As a former Troy resident, my thoughts tend to fall in line with Bob... It's offensive, but it has a modicrum of truth to it. It's like the OWS people - when they looked like hippies nobody gave a rat's johnson. When they started wearing business/respectable attire, people started to care.

When you drive through a city, and the buildings are all boarded up, and the only thing the people are doing is sitting in those old aluminum folding lawn chairs with the nylon straps, wearing crappy clothes, smoking cheap cigarettes and drinking cheap beer watching the world go by - yeah. People will think the town is broken. When the only youth run around in wife beaters and hoodies, knocking stuff over, and harrassing people, yeah, people will think it's broken.

Troy, like everything else in upstate NY, has potential. But people need to see where the potential is, and go with it. Proctors could be really nice, but if people are going to go to it, they need to be able to drive in and park in a garage that is close. You need nice shops nearby to entice people to walk around the downtown area, but people are going to drive there. Cities need to figure out creative ways to compete with suburbia, and they usually fail miserably... A city like Troy, it often seems like they don't even bother to try. It exists because it exists.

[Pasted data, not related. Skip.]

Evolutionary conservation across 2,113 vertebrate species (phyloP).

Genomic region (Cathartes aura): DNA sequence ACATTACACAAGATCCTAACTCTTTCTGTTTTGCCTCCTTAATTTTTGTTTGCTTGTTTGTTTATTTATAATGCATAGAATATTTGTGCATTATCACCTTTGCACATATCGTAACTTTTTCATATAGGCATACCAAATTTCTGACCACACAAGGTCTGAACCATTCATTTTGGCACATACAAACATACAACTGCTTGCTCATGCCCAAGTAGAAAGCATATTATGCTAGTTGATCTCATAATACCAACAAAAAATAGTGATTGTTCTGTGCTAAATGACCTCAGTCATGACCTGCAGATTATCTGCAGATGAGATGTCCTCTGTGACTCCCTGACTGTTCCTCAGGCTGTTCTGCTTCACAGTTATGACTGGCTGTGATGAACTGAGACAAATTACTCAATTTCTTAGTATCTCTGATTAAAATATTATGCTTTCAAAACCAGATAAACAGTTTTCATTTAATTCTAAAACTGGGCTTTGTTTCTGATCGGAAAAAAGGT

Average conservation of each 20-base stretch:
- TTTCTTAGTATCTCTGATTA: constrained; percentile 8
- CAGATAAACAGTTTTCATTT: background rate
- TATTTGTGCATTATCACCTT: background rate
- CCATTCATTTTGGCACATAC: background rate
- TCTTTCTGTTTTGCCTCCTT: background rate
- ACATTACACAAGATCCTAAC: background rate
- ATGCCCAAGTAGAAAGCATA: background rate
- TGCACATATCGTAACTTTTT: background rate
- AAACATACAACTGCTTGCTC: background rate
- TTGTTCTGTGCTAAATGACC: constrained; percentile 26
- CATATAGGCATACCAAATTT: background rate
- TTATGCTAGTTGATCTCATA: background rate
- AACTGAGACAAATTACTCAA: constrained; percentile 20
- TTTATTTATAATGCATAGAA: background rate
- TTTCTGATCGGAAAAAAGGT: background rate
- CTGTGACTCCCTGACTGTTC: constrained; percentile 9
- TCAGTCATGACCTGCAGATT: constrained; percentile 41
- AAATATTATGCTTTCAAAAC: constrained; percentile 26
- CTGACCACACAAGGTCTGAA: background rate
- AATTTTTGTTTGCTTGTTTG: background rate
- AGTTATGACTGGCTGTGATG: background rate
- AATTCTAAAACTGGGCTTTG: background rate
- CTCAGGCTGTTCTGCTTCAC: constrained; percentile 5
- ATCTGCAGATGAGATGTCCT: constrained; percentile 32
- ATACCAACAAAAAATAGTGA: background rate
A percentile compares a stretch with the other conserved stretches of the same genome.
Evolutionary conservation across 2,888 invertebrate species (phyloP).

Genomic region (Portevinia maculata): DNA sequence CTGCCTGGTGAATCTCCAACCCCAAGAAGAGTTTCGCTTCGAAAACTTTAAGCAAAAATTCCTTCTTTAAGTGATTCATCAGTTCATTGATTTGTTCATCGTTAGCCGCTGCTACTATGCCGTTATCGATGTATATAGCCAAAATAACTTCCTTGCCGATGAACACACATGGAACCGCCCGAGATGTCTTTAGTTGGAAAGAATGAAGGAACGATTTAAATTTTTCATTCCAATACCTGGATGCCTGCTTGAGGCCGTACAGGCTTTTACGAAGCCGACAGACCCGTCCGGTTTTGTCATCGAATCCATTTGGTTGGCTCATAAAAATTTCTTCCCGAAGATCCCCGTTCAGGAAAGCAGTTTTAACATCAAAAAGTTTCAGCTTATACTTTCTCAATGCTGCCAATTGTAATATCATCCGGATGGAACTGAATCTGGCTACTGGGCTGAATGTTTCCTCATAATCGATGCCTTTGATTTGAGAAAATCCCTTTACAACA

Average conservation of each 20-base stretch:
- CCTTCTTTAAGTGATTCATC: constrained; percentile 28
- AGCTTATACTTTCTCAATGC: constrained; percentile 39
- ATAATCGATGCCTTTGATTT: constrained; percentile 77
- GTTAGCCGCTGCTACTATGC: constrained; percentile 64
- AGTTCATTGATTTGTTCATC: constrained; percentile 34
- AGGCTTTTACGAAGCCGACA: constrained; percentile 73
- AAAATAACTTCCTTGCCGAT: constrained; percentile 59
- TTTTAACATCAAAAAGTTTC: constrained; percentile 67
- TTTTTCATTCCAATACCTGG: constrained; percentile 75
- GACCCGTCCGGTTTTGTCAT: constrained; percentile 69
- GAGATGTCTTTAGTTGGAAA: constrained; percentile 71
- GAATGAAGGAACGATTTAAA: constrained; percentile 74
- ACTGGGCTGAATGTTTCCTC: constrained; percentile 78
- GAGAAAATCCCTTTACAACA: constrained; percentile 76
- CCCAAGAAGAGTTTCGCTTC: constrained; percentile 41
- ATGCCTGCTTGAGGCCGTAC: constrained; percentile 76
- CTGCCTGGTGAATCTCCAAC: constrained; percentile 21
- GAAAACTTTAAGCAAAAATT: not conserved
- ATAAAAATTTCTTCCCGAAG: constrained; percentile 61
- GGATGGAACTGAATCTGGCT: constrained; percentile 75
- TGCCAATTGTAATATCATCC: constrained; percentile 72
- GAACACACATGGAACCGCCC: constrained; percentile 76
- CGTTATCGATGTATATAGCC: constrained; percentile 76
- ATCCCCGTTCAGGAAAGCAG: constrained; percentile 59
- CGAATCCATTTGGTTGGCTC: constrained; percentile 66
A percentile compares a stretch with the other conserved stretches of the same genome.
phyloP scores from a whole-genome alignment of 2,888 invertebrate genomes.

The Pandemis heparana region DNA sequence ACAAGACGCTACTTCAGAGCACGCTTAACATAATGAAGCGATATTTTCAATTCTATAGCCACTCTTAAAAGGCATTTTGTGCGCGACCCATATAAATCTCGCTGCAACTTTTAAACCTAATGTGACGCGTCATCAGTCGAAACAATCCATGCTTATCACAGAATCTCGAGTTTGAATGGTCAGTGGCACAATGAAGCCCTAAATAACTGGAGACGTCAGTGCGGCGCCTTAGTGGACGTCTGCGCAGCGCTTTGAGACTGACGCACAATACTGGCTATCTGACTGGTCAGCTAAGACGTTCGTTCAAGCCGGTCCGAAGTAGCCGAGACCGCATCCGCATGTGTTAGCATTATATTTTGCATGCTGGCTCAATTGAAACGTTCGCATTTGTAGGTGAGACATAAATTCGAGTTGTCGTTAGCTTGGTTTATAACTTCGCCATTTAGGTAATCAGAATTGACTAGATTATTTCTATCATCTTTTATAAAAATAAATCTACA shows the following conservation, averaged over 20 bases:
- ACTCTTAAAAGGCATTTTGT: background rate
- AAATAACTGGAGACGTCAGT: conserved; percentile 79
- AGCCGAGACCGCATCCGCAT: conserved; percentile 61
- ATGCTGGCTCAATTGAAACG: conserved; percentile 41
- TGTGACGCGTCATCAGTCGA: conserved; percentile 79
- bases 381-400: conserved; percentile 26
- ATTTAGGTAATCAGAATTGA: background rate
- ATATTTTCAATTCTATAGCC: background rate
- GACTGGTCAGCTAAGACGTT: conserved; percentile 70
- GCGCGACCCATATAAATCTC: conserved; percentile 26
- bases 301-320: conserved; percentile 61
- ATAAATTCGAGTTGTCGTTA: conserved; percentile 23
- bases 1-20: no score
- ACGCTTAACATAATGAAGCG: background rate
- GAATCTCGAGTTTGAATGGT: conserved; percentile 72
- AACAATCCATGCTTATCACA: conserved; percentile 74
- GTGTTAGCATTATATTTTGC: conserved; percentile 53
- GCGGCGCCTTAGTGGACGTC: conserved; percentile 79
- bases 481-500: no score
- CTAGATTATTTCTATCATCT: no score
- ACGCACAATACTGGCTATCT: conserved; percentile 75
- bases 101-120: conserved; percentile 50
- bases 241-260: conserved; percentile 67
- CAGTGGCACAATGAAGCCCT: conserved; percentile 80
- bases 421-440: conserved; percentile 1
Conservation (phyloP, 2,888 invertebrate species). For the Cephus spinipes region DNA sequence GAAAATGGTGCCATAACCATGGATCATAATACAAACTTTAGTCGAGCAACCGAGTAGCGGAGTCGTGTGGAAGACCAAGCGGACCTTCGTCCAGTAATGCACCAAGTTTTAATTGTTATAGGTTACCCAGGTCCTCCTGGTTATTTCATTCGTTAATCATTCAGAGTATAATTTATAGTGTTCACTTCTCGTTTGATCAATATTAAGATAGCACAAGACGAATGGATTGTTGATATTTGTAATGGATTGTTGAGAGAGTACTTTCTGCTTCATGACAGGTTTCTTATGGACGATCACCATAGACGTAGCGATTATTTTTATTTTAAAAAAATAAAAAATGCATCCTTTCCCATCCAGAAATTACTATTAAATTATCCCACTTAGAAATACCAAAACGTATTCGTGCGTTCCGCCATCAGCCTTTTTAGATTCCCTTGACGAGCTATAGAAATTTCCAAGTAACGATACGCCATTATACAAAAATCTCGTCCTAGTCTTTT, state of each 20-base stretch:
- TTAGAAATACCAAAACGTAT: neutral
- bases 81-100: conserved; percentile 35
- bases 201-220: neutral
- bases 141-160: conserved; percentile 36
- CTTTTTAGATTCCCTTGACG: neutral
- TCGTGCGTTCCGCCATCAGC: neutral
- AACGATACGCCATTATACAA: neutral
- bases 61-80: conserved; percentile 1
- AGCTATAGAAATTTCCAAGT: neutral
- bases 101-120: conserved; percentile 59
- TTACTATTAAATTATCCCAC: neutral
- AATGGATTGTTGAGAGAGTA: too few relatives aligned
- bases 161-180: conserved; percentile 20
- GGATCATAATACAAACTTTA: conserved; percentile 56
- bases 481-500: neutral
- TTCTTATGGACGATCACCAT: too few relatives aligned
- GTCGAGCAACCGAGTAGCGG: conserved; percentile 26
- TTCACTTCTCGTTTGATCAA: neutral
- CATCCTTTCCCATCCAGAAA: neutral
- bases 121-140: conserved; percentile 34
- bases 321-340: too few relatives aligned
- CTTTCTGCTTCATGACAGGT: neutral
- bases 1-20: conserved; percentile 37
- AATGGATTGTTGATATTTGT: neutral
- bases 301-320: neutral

So, yeah, offensive, but accurate.

You're seriously going to "usually not allow" people from using that term in the comments? I'm very surprised.

Are you also going to ban "tea bagger" as a reference to Tea Party peeps? What about whatever cleaver term people come up for the Occupy Albany people once they move into Lafayette Park?

Besides, how am I supposed to troll the people from Troy now? What if I put quotation marks around it like the commenters above? Will that make it all right?

"And, really, people are smarter and wittier than that."

I always feel that people who use derogatory words are telling you a lot about themselves. Usually that they're not-so-bright. Attempting to belittle others really just belittles the speaker of those words.

I just wanted to log in to say I heard about this AOA "debate" from the DJ on EQX a little while ago. Now THAT is getting the word out! GO AOA! Maybe that will drive some new people in here to comment on things that matter. Personally, I'm tired of reading the same people (don't some of you have your own blogs?) in the comments , so I stopped reading/writing them till now. No biggie. AOA writers keep the good work - I don't know how you can moderate all this crap all day! (This post included!)

If one must refer to a resident of Troy it should not be as "Troylet" but rather as a "Trojan" (and not the condoms..knuckleheads).

Ilium Fuit, Troja Est.

And even though I am not a "tea party" sympathizer, i do find "tea bagger" offensive..

Put me down for 'offensive'.

Like a few others, I feel it reflects poorly on the person who uses it. If that's someone's idea of clever and/or degrading, it's time to be elsewhere. Someplace nice. Like parts of Troy.